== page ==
Secure mobile messaging platforms such as WhatsApp, Telegram, and Signal are a common sight in today’s business environment. Aside from mobile SMS and voice calling, the widespread use of these secure mobile messaging applications has made it obligatory for regulated companies to invest in enterprise messaging solutions that can record mobile messages and capture WhatsApp and other mobile channels in a compliant manner.
Today’s challenge of archiving encrypted messages transmitted through these platforms to record mobile messages in a way that will satisfy the eDiscovery requirements of the Federal Rules of Civil Procedure (FRCP) is compounded further by increasing legal pressure and an increasing number of regulatory laws,.
Establishing and understanding the context of the archived mobile message such as SMS or WhatsApp chats are extremely crucial during litigation. Companies should be able to preserve the records of their business communications without altering their structure or omitting any characters – including emojis.
Using emojis in workplace mobile communication is now a norm, as an increasing number of companies are adopting BYOD policies and allowing their employees to use WhatsApp, among other mobile messaging apps. Still, such computer-generated characters are still required to be captured and recorded accurately for litigation purposes. It is according to FRCP Rule 34, which defines Electronically Stored Information (ESI) as “any information that is stored electronically.”
What Are Emojis?
Encyclopedia Britannica defines emoji as pictographs of faces, objects, and symbols. Invented in 1999 by Shigetaka Kurita, emojis can be transmitted across platforms and operating systems, thanks to Unicode, which makes it possible for iOS device users to receive a laughing emoji from someone who is using an Android device. As of March 2019, there were 3,019 emojis in the Unicode Standard.
According to an Adobe 2019 survey of 1,000 American workers, 76% of survey participants use emojis in their professional communications. Its widespread use in business communications is the reason as to why companies and legal authorities alike are keen not only to capture such types of electronic information – but also to interpret them.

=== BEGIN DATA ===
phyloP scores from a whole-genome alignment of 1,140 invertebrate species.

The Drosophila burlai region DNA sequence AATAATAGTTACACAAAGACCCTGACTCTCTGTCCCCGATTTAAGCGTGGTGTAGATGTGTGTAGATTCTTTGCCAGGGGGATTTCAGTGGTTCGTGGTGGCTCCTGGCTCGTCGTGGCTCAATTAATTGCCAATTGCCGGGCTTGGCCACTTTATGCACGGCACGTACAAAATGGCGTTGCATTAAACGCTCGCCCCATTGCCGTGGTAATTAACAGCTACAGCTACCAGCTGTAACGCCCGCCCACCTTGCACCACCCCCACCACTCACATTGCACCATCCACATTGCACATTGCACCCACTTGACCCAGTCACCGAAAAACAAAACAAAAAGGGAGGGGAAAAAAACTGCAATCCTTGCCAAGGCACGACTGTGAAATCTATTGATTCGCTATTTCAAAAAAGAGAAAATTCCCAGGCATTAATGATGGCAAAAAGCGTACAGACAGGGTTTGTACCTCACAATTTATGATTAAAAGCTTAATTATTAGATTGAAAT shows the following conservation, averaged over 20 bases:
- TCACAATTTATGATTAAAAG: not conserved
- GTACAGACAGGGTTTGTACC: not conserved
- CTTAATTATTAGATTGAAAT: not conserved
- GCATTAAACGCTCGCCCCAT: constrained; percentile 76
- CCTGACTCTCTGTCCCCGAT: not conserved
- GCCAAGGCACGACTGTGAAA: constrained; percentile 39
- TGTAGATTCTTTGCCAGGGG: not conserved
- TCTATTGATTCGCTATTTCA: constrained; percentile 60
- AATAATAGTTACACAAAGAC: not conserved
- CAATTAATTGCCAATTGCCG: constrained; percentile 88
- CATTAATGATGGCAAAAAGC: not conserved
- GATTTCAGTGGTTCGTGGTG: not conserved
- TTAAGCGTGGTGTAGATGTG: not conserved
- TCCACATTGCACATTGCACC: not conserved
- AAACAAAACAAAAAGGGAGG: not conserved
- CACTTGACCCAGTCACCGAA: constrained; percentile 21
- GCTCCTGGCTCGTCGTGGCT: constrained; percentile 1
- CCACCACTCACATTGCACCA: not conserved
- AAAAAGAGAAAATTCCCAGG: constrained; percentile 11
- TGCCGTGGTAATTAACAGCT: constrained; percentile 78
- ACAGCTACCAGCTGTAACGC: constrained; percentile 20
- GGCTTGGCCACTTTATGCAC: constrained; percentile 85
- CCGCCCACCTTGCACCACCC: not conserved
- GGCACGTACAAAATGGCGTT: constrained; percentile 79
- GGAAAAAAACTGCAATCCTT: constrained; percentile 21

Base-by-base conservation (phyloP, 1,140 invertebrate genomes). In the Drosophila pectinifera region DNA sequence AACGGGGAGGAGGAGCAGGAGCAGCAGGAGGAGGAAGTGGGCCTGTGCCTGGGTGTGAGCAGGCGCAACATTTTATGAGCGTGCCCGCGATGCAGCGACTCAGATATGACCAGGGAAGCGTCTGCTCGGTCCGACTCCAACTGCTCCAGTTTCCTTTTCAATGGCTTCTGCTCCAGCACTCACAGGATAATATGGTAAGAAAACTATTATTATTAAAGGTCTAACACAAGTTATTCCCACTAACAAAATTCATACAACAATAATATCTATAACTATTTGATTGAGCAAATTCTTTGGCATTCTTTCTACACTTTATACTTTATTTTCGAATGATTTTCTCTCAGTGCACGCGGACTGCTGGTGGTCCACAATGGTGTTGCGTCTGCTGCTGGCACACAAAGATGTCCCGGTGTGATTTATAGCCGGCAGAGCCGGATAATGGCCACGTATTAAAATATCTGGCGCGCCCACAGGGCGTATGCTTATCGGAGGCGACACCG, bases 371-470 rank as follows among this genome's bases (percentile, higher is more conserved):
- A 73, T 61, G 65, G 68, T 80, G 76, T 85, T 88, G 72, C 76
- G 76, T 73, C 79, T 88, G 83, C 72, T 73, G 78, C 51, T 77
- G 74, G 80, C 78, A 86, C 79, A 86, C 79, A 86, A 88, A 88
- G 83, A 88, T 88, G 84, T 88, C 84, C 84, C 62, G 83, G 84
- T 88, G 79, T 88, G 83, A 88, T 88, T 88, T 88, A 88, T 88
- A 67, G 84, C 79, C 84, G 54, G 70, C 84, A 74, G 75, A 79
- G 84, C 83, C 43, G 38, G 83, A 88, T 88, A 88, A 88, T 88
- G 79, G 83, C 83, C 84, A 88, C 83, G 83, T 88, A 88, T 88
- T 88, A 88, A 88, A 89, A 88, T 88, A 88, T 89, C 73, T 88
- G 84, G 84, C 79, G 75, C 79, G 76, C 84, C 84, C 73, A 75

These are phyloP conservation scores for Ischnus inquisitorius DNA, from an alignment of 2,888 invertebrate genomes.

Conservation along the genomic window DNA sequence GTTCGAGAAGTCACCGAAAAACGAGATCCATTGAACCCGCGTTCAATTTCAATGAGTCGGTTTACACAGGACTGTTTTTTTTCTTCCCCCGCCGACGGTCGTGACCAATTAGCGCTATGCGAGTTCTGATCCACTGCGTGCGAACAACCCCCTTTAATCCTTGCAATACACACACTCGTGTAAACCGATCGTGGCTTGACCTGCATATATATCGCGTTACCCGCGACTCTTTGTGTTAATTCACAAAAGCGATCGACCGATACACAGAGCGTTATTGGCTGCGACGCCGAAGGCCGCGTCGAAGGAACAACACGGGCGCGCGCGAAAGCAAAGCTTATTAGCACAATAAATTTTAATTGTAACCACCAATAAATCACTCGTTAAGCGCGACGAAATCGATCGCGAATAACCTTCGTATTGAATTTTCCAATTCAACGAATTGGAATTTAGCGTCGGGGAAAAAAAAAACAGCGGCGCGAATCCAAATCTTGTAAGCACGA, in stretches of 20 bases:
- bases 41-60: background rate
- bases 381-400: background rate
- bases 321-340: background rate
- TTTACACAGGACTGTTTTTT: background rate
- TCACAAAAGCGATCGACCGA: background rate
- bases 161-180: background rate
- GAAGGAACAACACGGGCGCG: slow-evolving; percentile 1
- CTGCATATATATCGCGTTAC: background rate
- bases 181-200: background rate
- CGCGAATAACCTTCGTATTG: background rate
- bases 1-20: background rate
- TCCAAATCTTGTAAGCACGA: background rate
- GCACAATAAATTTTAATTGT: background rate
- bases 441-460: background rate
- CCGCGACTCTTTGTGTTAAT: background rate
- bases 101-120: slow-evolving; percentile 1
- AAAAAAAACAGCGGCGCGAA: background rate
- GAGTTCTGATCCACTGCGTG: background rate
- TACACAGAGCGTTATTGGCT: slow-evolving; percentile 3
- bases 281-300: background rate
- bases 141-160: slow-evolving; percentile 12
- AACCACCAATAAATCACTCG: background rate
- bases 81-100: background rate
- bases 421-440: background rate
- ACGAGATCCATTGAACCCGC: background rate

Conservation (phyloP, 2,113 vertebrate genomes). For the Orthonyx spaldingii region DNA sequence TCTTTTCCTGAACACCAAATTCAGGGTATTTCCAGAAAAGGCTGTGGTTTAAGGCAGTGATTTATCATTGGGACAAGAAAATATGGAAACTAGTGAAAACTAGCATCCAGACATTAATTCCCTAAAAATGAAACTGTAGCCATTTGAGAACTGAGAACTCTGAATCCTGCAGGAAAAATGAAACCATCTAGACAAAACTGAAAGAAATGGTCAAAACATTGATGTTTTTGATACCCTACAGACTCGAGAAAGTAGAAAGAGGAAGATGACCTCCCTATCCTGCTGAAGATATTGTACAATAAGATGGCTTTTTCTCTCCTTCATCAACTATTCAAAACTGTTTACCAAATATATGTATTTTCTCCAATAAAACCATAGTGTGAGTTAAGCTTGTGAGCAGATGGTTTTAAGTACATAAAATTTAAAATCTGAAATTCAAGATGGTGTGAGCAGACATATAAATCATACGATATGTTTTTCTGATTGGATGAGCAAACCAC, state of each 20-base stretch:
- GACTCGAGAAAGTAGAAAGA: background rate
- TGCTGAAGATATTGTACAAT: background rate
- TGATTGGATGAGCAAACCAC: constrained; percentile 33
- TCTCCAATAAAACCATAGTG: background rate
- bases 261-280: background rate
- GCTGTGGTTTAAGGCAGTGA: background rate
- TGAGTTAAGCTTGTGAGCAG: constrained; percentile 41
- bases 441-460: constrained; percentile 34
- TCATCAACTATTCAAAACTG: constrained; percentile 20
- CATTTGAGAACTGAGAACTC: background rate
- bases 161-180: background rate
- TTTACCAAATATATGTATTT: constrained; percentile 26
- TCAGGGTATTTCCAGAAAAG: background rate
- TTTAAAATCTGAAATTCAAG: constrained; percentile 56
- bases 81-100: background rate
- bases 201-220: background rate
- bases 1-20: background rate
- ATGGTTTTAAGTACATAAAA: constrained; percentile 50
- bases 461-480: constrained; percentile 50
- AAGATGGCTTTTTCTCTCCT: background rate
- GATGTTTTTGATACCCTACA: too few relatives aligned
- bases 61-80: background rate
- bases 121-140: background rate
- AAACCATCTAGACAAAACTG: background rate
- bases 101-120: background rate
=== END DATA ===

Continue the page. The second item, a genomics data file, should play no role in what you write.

Emojis in Court Cases
Santa Clara University law professor Eric Goldman has documented the appearance of emoji and emoticons in U.S. court opinions since 2004 and has tracked the rapid spike in their usage. Fifty-three cases contained emoji in 2018, compared with 33 in 2017 and 26 the year before, according to his research, which tracks court opinions in the Westlaw and Lexis legal databases that reference “emoji” or “emoticon.”
However, despite the increasing appearance of emojis in court cases, understanding them in a proper context is still a huge challenge for most court judges and lawyers. There are many factors as to why emojis can be a very tricky part of ESI during litigation:
- Cross-Platform Representation of Emojis
The difference in the mobile device’s maker and operating system can mean an emoji appears differently depending on the display device. A Mental Floss article provided some examples of emojis that look completely different on different phones such as Apple, Google, and Samsung:
- Face with Rolling Eyes
- Cat face
Emojis also tend to get a new variation as mobile devices receive software updates, often to respond to changing political climate and make them as inclusive to all cultures and ethnicities as possible. For instance, Apple changed its gun emoji to resemble a squirt gun in 2016 following a public outcry over gun violence.
The emoji of a boy is now also available in different skin tones to represent each race.
This cross-platform issue with emojis makes them problematic during litigation, as one party can insist that they received a completely different emoji than what the other party asserts they sent.
- Describing Specific Emojis
Thus, for emojis used in a business communication, a specific description can also be an issue during litigation as they can differ based on the manufacturer, operating system, and software version of the device. One way to address this problem is to use the emoji’s full name or its Unicode number, especially when they play a crucial role in establishing the context of the message.
How a recipient interprets an emoji can emerge as the most difficult part of evidence discovery during litigation. This is especially true if the sender and recipient see two variations of the emojis they exchanged in a message, making complete archiving of mobile communications — from mobile SMS to WhatsApp chats — an important aspect of an effective eDiscovery process.
Companies using enterprise messaging solutions that can record mobile messages and capture voice calls from secure mobile messaging solutions such as WhatsApp and other platforms have a better chance of proving their case in court as they can establish the context of any business communications being considered relevant to the case.
With TeleMessage, companies can effectively record mobile messages, and capture voice calls from secure mobile messaging regardless of the device platform and operating system. TeleMessage Mobile Archiver is an enterprise messaging app that effectively addresses compliance, regulatory, and eDiscovery response requirements and which reduces risk across the financial, government, and healthcare sectors.